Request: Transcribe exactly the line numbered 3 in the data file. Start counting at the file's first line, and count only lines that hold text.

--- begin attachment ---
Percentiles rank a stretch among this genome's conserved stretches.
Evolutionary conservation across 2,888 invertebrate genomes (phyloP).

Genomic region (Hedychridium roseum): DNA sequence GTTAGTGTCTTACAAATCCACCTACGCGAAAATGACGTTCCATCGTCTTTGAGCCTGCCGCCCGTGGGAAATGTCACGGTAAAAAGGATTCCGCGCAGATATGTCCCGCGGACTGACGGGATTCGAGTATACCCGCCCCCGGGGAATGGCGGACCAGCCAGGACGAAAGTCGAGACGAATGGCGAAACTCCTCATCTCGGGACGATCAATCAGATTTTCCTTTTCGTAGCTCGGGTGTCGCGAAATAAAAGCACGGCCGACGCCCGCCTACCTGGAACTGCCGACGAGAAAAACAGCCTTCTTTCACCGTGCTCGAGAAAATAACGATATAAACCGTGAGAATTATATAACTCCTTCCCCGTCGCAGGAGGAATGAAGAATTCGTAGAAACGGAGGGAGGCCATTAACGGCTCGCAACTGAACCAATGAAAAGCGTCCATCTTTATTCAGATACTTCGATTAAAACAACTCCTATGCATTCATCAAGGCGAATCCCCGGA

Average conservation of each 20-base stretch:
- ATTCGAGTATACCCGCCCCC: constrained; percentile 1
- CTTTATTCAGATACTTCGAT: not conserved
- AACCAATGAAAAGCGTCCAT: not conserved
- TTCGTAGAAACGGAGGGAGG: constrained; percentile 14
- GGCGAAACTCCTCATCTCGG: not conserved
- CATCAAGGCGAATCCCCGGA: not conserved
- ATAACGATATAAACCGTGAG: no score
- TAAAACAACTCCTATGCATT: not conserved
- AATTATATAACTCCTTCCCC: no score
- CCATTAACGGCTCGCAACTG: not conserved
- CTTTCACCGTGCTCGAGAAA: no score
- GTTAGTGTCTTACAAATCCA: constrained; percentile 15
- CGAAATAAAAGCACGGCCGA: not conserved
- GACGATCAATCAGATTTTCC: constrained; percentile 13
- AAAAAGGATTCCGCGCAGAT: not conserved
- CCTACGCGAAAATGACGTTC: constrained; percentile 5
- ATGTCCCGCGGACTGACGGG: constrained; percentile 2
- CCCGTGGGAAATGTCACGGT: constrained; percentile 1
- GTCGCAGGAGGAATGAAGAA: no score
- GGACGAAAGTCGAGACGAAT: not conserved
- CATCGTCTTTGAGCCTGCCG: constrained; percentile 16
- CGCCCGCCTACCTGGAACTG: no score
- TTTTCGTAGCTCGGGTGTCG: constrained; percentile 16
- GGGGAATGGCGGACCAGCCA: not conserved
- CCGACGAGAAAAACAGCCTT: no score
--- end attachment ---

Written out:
Genomic region (Hedychridium roseum): DNA sequence GTTAGTGTCTTACAAATCCACCTACGCGAAAATGACGTTCCATCGTCTTTGAGCCTGCCGCCCGTGGGAAATGTCACGGTAAAAAGGATTCCGCGCAGATATGTCCCGCGGACTGACGGGATTCGAGTATACCCGCCCCCGGGGAATGGCGGACCAGCCAGGACGAAAGTCGAGACGAATGGCGAAACTCCTCATCTCGGGACGATCAATCAGATTTTCCTTTTCGTAGCTCGGGTGTCGCGAAATAAAAGCACGGCCGACGCCCGCCTACCTGGAACTGCCGACGAGAAAAACAGCCTTCTTTCACCGTGCTCGAGAAAATAACGATATAAACCGTGAGAATTATATAACTCCTTCCCCGTCGCAGGAGGAATGAAGAATTCGTAGAAACGGAGGGAGGCCATTAACGGCTCGCAACTGAACCAATGAAAAGCGTCCATCTTTATTCAGATACTTCGATTAAAACAACTCCTATGCATTCATCAAGGCGAATCCCCGGA